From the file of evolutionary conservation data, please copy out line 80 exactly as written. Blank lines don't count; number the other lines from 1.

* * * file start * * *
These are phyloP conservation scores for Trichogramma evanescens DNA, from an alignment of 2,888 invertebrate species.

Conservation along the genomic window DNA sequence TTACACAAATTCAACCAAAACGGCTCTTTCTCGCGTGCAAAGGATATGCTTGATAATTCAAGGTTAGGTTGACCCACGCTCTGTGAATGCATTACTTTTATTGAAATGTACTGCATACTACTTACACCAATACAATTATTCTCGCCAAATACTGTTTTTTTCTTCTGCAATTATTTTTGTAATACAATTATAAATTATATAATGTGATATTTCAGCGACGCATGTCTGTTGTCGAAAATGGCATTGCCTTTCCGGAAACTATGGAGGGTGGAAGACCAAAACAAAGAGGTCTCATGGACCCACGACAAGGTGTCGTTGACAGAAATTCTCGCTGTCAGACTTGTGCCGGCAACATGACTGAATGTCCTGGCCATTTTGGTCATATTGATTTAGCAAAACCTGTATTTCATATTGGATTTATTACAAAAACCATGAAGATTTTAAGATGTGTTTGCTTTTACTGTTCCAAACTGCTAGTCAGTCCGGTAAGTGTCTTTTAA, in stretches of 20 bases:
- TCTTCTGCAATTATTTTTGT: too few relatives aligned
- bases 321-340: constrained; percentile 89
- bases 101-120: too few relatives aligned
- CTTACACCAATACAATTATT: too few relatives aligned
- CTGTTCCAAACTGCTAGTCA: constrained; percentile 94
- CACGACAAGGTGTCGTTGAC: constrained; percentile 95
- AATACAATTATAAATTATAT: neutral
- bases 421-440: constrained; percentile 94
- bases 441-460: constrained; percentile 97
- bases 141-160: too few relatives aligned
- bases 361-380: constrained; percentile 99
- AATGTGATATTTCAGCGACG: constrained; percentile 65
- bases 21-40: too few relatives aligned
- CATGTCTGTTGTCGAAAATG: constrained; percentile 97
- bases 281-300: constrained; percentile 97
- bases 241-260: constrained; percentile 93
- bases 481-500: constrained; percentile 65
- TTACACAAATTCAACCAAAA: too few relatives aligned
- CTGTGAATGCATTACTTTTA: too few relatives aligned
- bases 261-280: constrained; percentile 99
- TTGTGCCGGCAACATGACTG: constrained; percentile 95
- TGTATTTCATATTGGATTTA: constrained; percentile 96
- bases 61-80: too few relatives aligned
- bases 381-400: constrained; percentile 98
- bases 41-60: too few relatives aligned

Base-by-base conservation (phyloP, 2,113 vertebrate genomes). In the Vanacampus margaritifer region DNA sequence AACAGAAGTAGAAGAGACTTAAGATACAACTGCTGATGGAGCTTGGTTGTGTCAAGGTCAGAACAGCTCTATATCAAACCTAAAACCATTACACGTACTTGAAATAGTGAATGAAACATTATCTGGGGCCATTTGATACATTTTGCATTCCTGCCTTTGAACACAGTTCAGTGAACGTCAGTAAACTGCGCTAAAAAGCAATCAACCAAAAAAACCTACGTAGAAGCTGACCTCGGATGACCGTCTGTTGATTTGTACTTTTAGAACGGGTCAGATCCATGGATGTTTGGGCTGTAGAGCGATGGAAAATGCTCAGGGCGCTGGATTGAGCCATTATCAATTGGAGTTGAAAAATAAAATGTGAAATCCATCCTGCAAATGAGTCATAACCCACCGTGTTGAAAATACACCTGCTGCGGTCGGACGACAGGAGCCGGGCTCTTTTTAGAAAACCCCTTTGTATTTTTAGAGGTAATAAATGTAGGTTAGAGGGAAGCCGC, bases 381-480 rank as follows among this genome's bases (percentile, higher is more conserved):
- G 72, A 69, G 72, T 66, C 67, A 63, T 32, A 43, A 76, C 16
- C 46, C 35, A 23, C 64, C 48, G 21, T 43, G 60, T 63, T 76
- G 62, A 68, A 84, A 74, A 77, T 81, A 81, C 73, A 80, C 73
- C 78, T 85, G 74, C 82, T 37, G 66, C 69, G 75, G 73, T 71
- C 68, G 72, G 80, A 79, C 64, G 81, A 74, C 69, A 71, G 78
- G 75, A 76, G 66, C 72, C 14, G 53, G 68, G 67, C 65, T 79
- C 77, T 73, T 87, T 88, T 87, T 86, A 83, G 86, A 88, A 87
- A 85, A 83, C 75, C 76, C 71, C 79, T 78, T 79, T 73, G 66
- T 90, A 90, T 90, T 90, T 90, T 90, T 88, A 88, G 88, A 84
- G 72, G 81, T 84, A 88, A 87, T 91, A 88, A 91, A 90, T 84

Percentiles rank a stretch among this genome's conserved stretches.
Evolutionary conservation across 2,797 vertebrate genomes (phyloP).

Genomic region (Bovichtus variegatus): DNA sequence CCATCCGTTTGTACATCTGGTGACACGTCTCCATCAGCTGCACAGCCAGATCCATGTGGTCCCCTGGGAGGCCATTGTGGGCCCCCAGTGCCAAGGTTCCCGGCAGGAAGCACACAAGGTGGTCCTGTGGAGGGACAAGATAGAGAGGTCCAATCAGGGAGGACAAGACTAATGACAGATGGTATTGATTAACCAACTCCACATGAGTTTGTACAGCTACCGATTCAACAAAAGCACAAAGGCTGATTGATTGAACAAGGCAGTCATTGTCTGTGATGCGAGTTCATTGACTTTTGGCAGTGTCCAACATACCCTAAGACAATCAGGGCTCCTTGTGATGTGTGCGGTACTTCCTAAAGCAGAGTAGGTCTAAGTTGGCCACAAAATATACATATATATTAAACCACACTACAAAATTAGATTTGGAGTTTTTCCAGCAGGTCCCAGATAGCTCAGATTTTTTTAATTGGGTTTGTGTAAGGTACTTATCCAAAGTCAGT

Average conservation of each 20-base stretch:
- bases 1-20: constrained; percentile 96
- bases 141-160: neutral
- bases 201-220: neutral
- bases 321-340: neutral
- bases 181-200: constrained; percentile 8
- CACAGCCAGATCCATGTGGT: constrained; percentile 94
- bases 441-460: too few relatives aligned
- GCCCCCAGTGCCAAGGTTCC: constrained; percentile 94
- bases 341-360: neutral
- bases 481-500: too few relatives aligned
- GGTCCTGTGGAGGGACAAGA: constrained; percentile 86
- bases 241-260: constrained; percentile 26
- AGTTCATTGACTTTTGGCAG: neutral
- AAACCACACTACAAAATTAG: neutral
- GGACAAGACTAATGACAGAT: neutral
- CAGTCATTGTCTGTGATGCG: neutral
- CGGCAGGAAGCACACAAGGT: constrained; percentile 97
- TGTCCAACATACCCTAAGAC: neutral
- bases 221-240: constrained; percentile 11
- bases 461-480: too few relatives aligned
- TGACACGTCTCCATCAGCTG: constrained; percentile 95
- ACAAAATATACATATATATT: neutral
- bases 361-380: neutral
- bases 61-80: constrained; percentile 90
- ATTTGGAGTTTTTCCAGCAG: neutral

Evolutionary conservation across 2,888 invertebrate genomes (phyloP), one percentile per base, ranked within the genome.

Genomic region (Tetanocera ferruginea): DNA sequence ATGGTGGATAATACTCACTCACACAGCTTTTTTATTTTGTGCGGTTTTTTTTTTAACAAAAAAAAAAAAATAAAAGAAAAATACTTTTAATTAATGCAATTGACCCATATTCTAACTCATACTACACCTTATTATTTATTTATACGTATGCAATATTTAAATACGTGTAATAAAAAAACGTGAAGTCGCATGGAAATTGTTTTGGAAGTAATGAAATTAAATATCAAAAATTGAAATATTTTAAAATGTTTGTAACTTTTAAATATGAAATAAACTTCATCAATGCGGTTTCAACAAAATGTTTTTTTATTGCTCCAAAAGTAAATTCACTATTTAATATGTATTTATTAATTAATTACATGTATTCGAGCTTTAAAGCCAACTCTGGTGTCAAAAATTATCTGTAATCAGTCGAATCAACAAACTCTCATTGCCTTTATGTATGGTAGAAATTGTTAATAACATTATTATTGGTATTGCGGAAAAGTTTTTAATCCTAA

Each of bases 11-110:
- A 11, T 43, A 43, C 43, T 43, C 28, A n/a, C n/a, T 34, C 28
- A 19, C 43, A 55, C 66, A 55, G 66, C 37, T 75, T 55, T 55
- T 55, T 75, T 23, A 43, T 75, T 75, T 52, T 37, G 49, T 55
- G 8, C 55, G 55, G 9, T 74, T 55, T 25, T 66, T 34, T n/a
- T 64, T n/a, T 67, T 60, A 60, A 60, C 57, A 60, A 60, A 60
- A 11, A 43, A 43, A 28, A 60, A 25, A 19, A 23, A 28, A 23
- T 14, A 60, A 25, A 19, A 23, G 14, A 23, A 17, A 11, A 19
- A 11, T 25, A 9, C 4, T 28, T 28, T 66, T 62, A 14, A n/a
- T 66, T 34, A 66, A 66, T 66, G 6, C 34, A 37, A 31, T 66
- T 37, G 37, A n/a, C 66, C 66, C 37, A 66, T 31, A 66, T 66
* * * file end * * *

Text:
- T 37, G 37, A n/a, C 66, C 66, C 37, A 66, T 31, A 66, T 66